The Klipriviersberg Nature Reserve is rich in history and home to a wide variety of animals and plants. Along with zebra, red hartebeest, porcupines, black wildebeest, otters, blesbok, springbok, duiker, and 170 bird species, the reserve is home to 650 kinds of unique flora and trees. Jo’burgers have a variety of places to choose from to take a weekend getaway. However, there aren’t as many places left to discover for a Saturday morning stroll or an afternoon biology lesson with the kids. Imagine being able to enter a 680-acre wildlife reserve just a 15-kilometre drive from Sandton. Of course, you can in the Klipriviersberg Nature Reserve, sometimes known as the “jewel of the South” (Klipriviersberg Conservancy). Additionally, admission is free.
The N1 appears to be the primary entry road, with exits on Impala Drive, Peggy Vera Road, and Frandaph Drive in the Kibler Park neighbourhood. The area is accessible every day, and 5.8 to 9 km long guided walks are offered on the second and fourth Sundays of each month. Check out the additional Saturday birding and flower walks that are listed on their schedule of events.
The Klipriviersberg Nature Reserve Association, an 800-member interest group that collaborates closely with Johannesburg City Parks in managing the reserve, has a well-written history of the region on its website. Stone age artefacts from 250 000 years ago indicate that people hunted in the region during that time but did not establish until the iron period when settlement evidence dates to around the year 1500.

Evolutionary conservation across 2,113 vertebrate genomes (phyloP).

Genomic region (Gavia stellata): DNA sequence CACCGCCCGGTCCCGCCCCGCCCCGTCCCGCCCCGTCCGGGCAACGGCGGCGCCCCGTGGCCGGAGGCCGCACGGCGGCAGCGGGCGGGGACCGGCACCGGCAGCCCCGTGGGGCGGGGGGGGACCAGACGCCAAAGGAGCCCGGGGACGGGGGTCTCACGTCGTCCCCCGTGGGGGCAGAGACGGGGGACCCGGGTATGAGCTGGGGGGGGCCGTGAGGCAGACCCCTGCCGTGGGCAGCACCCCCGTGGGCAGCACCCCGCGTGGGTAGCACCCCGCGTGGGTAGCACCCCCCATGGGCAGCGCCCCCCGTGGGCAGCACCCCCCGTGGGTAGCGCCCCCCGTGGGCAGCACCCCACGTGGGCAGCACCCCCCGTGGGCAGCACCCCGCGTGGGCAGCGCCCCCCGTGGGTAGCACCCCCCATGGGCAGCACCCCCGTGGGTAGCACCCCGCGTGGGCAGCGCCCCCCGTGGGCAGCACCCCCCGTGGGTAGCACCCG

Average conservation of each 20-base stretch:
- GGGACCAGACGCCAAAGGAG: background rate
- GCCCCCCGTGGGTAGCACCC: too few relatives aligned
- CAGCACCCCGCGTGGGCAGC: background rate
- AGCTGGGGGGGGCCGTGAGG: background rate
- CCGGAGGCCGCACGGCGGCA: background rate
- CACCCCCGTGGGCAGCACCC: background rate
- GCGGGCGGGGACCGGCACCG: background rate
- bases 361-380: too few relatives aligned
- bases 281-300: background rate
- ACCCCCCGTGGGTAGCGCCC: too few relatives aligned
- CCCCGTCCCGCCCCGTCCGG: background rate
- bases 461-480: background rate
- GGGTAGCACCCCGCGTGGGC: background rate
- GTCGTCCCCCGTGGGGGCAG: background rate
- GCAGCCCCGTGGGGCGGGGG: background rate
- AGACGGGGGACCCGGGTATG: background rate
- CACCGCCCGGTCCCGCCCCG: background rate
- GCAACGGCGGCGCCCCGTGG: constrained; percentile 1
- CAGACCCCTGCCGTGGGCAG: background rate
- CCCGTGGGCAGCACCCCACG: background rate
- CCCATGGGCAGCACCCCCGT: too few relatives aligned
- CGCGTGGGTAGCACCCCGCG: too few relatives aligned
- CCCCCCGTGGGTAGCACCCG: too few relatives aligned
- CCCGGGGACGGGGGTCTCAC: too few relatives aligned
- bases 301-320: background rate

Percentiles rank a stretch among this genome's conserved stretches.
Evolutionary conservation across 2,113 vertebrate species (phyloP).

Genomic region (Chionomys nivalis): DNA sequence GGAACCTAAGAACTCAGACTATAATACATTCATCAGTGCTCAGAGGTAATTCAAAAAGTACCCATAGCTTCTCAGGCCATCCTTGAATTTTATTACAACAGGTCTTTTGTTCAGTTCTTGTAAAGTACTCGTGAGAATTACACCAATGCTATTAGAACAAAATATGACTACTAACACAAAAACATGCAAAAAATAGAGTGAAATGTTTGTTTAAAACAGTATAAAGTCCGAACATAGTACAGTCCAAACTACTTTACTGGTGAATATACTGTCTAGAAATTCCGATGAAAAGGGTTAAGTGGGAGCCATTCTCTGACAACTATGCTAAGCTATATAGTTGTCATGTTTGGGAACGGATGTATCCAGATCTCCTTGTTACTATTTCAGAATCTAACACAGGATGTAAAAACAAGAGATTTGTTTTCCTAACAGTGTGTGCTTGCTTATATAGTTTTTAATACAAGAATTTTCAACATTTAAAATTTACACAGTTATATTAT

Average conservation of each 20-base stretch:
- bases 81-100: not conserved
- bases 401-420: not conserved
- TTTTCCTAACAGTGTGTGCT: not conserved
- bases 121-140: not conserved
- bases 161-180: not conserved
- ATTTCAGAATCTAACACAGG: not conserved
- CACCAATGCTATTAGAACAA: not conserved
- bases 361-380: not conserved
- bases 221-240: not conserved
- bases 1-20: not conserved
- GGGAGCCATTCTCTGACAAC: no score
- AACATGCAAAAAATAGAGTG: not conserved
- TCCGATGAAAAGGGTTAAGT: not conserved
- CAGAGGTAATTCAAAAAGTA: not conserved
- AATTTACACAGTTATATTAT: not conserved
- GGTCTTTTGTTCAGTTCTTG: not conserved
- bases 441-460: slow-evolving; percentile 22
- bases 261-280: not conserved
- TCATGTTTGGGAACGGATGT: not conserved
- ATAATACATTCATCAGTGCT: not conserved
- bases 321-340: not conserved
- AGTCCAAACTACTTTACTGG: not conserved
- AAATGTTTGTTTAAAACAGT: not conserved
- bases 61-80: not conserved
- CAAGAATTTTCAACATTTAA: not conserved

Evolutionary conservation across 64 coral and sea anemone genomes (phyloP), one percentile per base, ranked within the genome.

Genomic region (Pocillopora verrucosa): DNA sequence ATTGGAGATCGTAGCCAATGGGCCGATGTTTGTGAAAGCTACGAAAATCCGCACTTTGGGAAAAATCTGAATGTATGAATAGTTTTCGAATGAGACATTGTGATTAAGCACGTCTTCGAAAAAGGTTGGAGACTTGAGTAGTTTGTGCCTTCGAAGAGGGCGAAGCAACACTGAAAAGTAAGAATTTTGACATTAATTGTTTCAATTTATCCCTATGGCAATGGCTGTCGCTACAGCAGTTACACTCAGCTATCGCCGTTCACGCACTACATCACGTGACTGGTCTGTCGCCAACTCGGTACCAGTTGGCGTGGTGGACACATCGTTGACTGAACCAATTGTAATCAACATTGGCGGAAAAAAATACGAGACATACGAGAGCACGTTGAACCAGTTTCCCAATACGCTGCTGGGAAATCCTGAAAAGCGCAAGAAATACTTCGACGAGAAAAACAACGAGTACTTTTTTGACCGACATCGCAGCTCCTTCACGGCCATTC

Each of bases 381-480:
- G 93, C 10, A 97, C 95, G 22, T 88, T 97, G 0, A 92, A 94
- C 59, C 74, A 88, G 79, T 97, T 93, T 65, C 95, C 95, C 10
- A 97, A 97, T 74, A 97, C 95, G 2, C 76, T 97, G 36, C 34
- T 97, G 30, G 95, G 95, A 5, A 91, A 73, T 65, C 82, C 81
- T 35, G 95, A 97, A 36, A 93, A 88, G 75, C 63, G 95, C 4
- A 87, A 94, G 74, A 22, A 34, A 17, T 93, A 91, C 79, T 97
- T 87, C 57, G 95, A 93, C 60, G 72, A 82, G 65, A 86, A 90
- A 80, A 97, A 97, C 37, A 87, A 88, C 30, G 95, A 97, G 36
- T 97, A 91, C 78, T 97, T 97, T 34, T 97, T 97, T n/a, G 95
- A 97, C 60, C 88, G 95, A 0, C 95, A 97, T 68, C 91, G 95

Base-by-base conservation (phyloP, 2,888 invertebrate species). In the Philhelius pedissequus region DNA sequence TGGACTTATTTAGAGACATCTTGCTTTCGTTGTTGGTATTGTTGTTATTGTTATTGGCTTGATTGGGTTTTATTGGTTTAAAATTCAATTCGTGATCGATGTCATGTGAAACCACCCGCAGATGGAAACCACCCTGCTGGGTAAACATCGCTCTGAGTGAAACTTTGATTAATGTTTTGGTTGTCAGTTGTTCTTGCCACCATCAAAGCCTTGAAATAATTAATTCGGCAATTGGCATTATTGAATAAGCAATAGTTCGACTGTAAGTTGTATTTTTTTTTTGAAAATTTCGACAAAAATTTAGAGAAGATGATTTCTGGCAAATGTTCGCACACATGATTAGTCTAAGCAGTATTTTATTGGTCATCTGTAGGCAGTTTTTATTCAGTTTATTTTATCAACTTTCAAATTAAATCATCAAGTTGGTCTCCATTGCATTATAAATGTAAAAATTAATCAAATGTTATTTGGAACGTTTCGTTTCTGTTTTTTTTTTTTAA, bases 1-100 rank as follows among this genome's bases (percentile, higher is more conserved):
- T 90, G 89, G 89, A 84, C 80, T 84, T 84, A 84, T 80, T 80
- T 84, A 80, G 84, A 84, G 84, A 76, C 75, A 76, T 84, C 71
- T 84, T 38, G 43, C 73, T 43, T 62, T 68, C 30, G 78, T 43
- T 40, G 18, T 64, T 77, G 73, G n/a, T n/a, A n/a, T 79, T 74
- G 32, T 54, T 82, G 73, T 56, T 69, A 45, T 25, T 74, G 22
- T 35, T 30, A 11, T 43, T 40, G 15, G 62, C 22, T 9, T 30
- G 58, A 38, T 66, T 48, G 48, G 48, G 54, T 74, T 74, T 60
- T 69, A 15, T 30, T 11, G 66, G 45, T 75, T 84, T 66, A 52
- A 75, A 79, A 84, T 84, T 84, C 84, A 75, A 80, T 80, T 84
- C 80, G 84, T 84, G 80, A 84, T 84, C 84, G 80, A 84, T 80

On the koppies, a sizable pastoral Tswana community of about 19 villages was built, as shown by the ruins of the original stone walls that encircled their kraals and rose to a height of about 1.5 meters. Their sheep and cattle were protected by the inner walls, and it appears that sorghum was the preferred crop.
The Voortrekkers seem to have been the next occupants after this Tswana community was wiped out by King Mzilikazi in the early 1800s; Sarel Marais established a fruit farm in 1850 to the south of the reserve. The original farmstead was completely destroyed by fire, but the remnants and the nearby family cemetery can still be seen.
The Vierfontein Dam, which is located at the reserve’s northernmost gate at Mondeor, was built in the late 1880s with the intention of supplying water to all of Johannesburg. It is still possible to see enormous chunks of quartzite that were mined at Mondeor. The Anglo-Boer conflict, however, forced a halt to construction, and the new administration decided that more digging was not economically feasible. The Vaal river was chosen as a replacement water source.
You will definitely be rewarded for your efforts whether you visit the Klipriviersberg reserve to look for signs of its extensive past, to see the archaeological sites, the abundance of fauna and flora, or to take a guided tour.